A few members of the Utrip team, including CEO Gilad Berenstein, had the opportunity to explore the wonderful Long Beach Peninsula, thanks to the generosity of the Long Beach Peninsula Visitors Bureau. We were struck by the pristine wilderness, expansive and untouched beach, and the genuine hospitality from everyone we encountered. We had so much fun on the Long Beach Peninsula that we’d like to share our experiences with you!
Discovery truly awaits you on the Long Beach Peninsula.
A 3 hour drive from Seattle and only a 2 hour drive from Portland, we highly recommend everyone in the Upper Left take advantage of the experiences to be had on the Long Beach Peninsula. This charming stretch of land provides the perfect city getaway that juxtaposes the sleepy beach town vibe with an exciting and adventure-filled plethora of outdoor activities. To see what your getaway could look like, go to visit.funbeach.com to create a personalized, day-by-day itinerary—in moments.
For our trip, we were delighted to stay at the gorgeous Shelburne Inn. The Shelburne is housed in an adorable kelly-green craftsman home, adorned with stained glass windows, beautifully maintained antique furniture, a lovely garden, and tons of art (as well as many original pieces by David, one of the owners).
But first we had to take some pictures with the World’s Largest Frying Pan!
Next we went to Marsh’s Free Museum. Half museum of bizarre oddities and half quirky trinket shop, this Long Beach establishment is home to a two headed cow and Jake the Alligator Man. We enjoyed playing the various quarter games throughout the store… However, I was disappointed to find out that my love life is “clammy”.
And no trip to the Long Beach Peninsula would be complete without checking out the… Well, rather long beach. The beach is the longest in the United States and second longest in the world. The Long Beach Peninsula has done an amazing job in preserving their gorgeous coastline by prohibiting the development of land right up against the beach. Instead they have provided an 8.5 mile hiking trail called the Discovery Trail so that locals and visitors can take advantage of the extraordinary natural beauty.
But the Long Beach Peninsula isn’t all about the beach! The food is delicious and local. Throughout our weekend we ate some incredible food at the Shelburne Inn Restaurant, Pickled Fish, The Depot, 42nd Street Cafe and Bistro, and Lost Roo. Each meal was loaded with local seafood, from clams and oysters to fresh Chinook salmon, as well as local cranberries and even local Washington wine. We even checked out North Jetty Brewing and tried a sampler of their microbrews.
We were fortunate enough to be visiting the Long Beach Peninsula during clam season. So of course we took the opportunity to go clamming. I had never seen a clam spit before, but hey, there’s a first time for everything.
After our clamming adventures, we drove across the bridge to Astoria, Oregon and took a boat tour from Columbia River Eco Tours. The amount of wildlife along the Columbia river was astounding! Bald eagles, osprey, herons, sea lions, and a plethora of seabirds sprinkled the landscape.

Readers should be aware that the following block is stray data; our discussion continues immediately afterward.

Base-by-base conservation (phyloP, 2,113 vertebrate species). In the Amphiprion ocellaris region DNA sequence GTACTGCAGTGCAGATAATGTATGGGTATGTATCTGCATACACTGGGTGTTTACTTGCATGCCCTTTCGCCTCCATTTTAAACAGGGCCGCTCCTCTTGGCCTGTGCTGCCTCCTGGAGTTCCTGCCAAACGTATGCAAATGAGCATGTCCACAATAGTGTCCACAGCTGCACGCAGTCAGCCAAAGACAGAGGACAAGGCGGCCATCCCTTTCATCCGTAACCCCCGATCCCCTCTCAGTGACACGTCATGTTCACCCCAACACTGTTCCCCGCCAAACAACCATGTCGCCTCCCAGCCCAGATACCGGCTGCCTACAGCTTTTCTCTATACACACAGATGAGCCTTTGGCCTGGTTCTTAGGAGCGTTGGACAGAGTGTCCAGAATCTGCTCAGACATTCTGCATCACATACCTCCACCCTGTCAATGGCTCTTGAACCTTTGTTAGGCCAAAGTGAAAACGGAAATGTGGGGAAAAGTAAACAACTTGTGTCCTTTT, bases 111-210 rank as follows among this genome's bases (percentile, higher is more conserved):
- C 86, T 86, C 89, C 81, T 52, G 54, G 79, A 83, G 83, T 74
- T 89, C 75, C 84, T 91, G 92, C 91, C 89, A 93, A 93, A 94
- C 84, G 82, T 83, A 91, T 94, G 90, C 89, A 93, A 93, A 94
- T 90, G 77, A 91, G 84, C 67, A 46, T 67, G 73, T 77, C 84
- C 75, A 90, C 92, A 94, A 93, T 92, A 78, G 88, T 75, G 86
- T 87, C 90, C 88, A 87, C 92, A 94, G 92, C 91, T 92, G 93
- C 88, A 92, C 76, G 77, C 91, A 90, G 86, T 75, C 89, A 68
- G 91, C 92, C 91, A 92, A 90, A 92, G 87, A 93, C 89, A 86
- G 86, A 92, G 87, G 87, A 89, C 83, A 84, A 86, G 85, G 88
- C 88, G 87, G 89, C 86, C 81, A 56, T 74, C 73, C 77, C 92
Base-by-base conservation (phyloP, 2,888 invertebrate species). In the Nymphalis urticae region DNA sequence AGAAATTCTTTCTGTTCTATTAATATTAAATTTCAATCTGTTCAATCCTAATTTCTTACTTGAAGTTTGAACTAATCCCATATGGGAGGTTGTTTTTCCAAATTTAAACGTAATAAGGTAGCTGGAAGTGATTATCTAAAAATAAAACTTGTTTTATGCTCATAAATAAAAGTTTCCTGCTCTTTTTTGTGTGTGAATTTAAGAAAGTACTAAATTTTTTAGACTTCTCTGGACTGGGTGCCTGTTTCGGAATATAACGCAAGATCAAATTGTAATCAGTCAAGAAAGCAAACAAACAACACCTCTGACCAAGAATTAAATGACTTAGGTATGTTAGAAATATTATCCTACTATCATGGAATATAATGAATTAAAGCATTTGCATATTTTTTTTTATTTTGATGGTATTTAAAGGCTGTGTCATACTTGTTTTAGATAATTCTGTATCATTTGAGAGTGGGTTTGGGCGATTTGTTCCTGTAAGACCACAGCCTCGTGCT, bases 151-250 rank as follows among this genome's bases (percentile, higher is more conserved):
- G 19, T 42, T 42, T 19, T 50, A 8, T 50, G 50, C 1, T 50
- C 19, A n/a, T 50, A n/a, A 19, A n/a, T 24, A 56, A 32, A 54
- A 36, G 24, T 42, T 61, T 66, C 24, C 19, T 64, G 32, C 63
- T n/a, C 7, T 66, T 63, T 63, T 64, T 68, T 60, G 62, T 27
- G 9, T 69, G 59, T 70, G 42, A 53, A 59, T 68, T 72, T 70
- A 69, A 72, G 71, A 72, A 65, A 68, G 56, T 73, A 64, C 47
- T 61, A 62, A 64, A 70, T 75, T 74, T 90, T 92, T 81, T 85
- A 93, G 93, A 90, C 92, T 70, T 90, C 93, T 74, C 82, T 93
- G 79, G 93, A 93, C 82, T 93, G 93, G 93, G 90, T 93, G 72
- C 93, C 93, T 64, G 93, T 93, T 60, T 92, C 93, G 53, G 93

We then returned to the Long Beach Peninsula and decided to drive our rental car onto the beach. Along the Peninsula, you are allowed to drive on the beach; however, locals know to only drive during a receding tide when there is a shelf of compacted sand available to drive on. Although common sense could have told us that, we drove on the beach while it was windy during an incoming tide… in a car without 4-wheel drive. Needless to say, we got stuck.
After failed attempts to dig the car out of the sand, we finally called for help. It took two giant trucks to get us off the beach while the water was getting closer every minute. If you ever drive on the beach on the peninsula just remember to be safe, follow all driving restrictions…and try not to get stuck.
That night we enjoyed some much needed cocktails, seafood, and live music at Pickled Fish.
The Long Beach Peninsula may be known for clams and oysters, but they are equally as famous for cranberries. Cranberry bogs are everywhere and they even have an informative Cranberry Museum where tourists can learn about the history and process of the cranberry trade.
All of the talk about oysters and cranberries made us pretty hungry, so we drove down the peninsula to Cape Disappointment State Park to check out the Lewis and Clark Interpretive Center and to grab some wood-fired pizza at Serious Pizza. We checked out the museum and then grabbed our pizza to go and picnicked at Waikiki Beach.
Cape Disappointment was simply breathtaking. The vast blue ocean and apparently endless sandy beaches coupled with the lush greenery of the surrounding cliffs, provided the perfect respite from city life in Seattle. The fresh sea air and pristine wilderness made it easy to fall in love with the Long Beach Peninsula.
When we returned from Cape Disappointment we went right away to Skookum Surf Co. where we donned wetsuits and headed to the beach for a private surf lesson. We’re not sure we ever actually managed to stand on the board but we sure had a lot of fun. Having warmed up first on the beach, we could barely tell that the water was cold, in fact, it felt really nice to get splashed by the oncoming waves.
That evening we dined at The Depot, a beautiful restaurant housed in the old train depot. They use local ingredients in their dishes and even have their own wine called “The Depot Red”.
The next morning we started off the day by visiting some antique shops around town. We went to the North Coast Antique Mall and the Seaview Antique Mall where we found some incredible finds (including a vintage Seahawks sweatshirt)!
Before heading back to Seattle, we made one last stop at the Lost Roo for a burger and some fish tacos.